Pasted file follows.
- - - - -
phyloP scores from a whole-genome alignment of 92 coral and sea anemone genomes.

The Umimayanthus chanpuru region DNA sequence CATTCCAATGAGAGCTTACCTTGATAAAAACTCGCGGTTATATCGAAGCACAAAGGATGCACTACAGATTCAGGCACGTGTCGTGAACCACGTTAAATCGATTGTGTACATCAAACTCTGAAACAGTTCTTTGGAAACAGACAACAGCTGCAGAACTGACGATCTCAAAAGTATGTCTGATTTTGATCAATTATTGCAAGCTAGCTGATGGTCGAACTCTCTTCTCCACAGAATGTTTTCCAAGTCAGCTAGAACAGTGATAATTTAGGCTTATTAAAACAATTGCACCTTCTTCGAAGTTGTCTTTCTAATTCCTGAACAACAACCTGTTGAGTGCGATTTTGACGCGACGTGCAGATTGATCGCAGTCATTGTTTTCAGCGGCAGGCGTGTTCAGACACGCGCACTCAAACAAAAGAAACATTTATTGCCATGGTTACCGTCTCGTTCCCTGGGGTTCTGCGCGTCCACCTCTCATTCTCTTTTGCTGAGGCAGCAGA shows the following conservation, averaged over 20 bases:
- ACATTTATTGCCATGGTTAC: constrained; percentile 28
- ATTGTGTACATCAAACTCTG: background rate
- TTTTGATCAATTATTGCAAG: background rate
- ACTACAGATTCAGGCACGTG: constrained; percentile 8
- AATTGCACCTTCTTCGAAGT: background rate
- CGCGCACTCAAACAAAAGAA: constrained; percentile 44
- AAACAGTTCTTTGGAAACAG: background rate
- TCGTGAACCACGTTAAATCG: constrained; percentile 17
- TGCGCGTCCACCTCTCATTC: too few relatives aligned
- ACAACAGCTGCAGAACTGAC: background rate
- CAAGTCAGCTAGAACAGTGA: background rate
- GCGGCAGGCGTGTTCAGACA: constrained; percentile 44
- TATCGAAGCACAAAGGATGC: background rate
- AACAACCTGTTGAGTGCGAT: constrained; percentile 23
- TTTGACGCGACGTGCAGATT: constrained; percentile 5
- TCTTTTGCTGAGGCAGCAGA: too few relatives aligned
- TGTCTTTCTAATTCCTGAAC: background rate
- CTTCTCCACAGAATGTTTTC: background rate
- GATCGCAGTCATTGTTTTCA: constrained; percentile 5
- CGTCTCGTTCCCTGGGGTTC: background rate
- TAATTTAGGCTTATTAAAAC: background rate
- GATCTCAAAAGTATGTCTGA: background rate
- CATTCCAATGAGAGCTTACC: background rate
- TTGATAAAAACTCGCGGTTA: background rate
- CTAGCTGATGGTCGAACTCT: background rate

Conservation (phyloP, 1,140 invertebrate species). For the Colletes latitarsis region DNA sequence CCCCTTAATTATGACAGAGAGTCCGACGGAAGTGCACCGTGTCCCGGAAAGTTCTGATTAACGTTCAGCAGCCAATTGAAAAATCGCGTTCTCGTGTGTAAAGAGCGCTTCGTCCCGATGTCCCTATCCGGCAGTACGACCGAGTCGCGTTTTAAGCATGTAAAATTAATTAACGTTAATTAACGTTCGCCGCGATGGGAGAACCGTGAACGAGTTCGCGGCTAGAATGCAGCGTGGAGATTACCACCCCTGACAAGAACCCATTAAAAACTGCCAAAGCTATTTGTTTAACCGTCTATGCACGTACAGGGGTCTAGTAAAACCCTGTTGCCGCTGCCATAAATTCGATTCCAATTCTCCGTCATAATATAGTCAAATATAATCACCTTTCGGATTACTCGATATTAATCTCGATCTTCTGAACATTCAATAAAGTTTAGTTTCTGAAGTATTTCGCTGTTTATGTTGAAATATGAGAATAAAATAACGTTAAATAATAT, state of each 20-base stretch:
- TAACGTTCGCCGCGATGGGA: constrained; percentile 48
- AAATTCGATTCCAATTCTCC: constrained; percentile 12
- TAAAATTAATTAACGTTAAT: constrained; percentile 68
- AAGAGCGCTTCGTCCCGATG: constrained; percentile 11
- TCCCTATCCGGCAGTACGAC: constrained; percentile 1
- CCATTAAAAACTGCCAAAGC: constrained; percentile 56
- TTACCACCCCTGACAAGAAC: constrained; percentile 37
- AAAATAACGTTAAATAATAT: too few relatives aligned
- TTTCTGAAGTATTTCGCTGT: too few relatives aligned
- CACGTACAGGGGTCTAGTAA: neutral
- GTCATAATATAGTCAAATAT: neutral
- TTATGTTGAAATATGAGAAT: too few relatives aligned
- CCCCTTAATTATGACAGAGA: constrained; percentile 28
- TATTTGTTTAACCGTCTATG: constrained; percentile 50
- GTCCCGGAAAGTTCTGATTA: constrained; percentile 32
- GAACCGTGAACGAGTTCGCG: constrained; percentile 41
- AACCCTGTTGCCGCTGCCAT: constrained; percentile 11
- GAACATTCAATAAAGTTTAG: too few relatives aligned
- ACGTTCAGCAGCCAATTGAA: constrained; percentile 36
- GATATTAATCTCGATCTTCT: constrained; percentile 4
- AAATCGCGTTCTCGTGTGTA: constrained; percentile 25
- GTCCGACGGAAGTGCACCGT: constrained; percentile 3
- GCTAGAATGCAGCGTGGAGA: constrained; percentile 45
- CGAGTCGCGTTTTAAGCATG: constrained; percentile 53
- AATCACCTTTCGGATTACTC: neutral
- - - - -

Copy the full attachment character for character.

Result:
phyloP scores from a whole-genome alignment of 92 coral and sea anemone genomes.

The Umimayanthus chanpuru region DNA sequence CATTCCAATGAGAGCTTACCTTGATAAAAACTCGCGGTTATATCGAAGCACAAAGGATGCACTACAGATTCAGGCACGTGTCGTGAACCACGTTAAATCGATTGTGTACATCAAACTCTGAAACAGTTCTTTGGAAACAGACAACAGCTGCAGAACTGACGATCTCAAAAGTATGTCTGATTTTGATCAATTATTGCAAGCTAGCTGATGGTCGAACTCTCTTCTCCACAGAATGTTTTCCAAGTCAGCTAGAACAGTGATAATTTAGGCTTATTAAAACAATTGCACCTTCTTCGAAGTTGTCTTTCTAATTCCTGAACAACAACCTGTTGAGTGCGATTTTGACGCGACGTGCAGATTGATCGCAGTCATTGTTTTCAGCGGCAGGCGTGTTCAGACACGCGCACTCAAACAAAAGAAACATTTATTGCCATGGTTACCGTCTCGTTCCCTGGGGTTCTGCGCGTCCACCTCTCATTCTCTTTTGCTGAGGCAGCAGA shows the following conservation, averaged over 20 bases:
- ACATTTATTGCCATGGTTAC: constrained; percentile 28
- ATTGTGTACATCAAACTCTG: background rate
- TTTTGATCAATTATTGCAAG: background rate
- ACTACAGATTCAGGCACGTG: constrained; percentile 8
- AATTGCACCTTCTTCGAAGT: background rate
- CGCGCACTCAAACAAAAGAA: constrained; percentile 44
- AAACAGTTCTTTGGAAACAG: background rate
- TCGTGAACCACGTTAAATCG: constrained; percentile 17
- TGCGCGTCCACCTCTCATTC: too few relatives aligned
- ACAACAGCTGCAGAACTGAC: background rate
- CAAGTCAGCTAGAACAGTGA: background rate
- GCGGCAGGCGTGTTCAGACA: constrained; percentile 44
- TATCGAAGCACAAAGGATGC: background rate
- AACAACCTGTTGAGTGCGAT: constrained; percentile 23
- TTTGACGCGACGTGCAGATT: constrained; percentile 5
- TCTTTTGCTGAGGCAGCAGA: too few relatives aligned
- TGTCTTTCTAATTCCTGAAC: background rate
- CTTCTCCACAGAATGTTTTC: background rate
- GATCGCAGTCATTGTTTTCA: constrained; percentile 5
- CGTCTCGTTCCCTGGGGTTC: background rate
- TAATTTAGGCTTATTAAAAC: background rate
- GATCTCAAAAGTATGTCTGA: background rate
- CATTCCAATGAGAGCTTACC: background rate
- TTGATAAAAACTCGCGGTTA: background rate
- CTAGCTGATGGTCGAACTCT: background rate

Conservation (phyloP, 1,140 invertebrate species). For the Colletes latitarsis region DNA sequence CCCCTTAATTATGACAGAGAGTCCGACGGAAGTGCACCGTGTCCCGGAAAGTTCTGATTAACGTTCAGCAGCCAATTGAAAAATCGCGTTCTCGTGTGTAAAGAGCGCTTCGTCCCGATGTCCCTATCCGGCAGTACGACCGAGTCGCGTTTTAAGCATGTAAAATTAATTAACGTTAATTAACGTTCGCCGCGATGGGAGAACCGTGAACGAGTTCGCGGCTAGAATGCAGCGTGGAGATTACCACCCCTGACAAGAACCCATTAAAAACTGCCAAAGCTATTTGTTTAACCGTCTATGCACGTACAGGGGTCTAGTAAAACCCTGTTGCCGCTGCCATAAATTCGATTCCAATTCTCCGTCATAATATAGTCAAATATAATCACCTTTCGGATTACTCGATATTAATCTCGATCTTCTGAACATTCAATAAAGTTTAGTTTCTGAAGTATTTCGCTGTTTATGTTGAAATATGAGAATAAAATAACGTTAAATAATAT, state of each 20-base stretch:
- TAACGTTCGCCGCGATGGGA: constrained; percentile 48
- AAATTCGATTCCAATTCTCC: constrained; percentile 12
- TAAAATTAATTAACGTTAAT: constrained; percentile 68
- AAGAGCGCTTCGTCCCGATG: constrained; percentile 11
- TCCCTATCCGGCAGTACGAC: constrained; percentile 1
- CCATTAAAAACTGCCAAAGC: constrained; percentile 56
- TTACCACCCCTGACAAGAAC: constrained; percentile 37
- AAAATAACGTTAAATAATAT: too few relatives aligned
- TTTCTGAAGTATTTCGCTGT: too few relatives aligned
- CACGTACAGGGGTCTAGTAA: neutral
- GTCATAATATAGTCAAATAT: neutral
- TTATGTTGAAATATGAGAAT: too few relatives aligned
- CCCCTTAATTATGACAGAGA: constrained; percentile 28
- TATTTGTTTAACCGTCTATG: constrained; percentile 50
- GTCCCGGAAAGTTCTGATTA: constrained; percentile 32
- GAACCGTGAACGAGTTCGCG: constrained; percentile 41
- AACCCTGTTGCCGCTGCCAT: constrained; percentile 11
- GAACATTCAATAAAGTTTAG: too few relatives aligned
- ACGTTCAGCAGCCAATTGAA: constrained; percentile 36
- GATATTAATCTCGATCTTCT: constrained; percentile 4
- AAATCGCGTTCTCGTGTGTA: constrained; percentile 25
- GTCCGACGGAAGTGCACCGT: constrained; percentile 3
- GCTAGAATGCAGCGTGGAGA: constrained; percentile 45
- CGAGTCGCGTTTTAAGCATG: constrained; percentile 53
- AATCACCTTTCGGATTACTC: neutral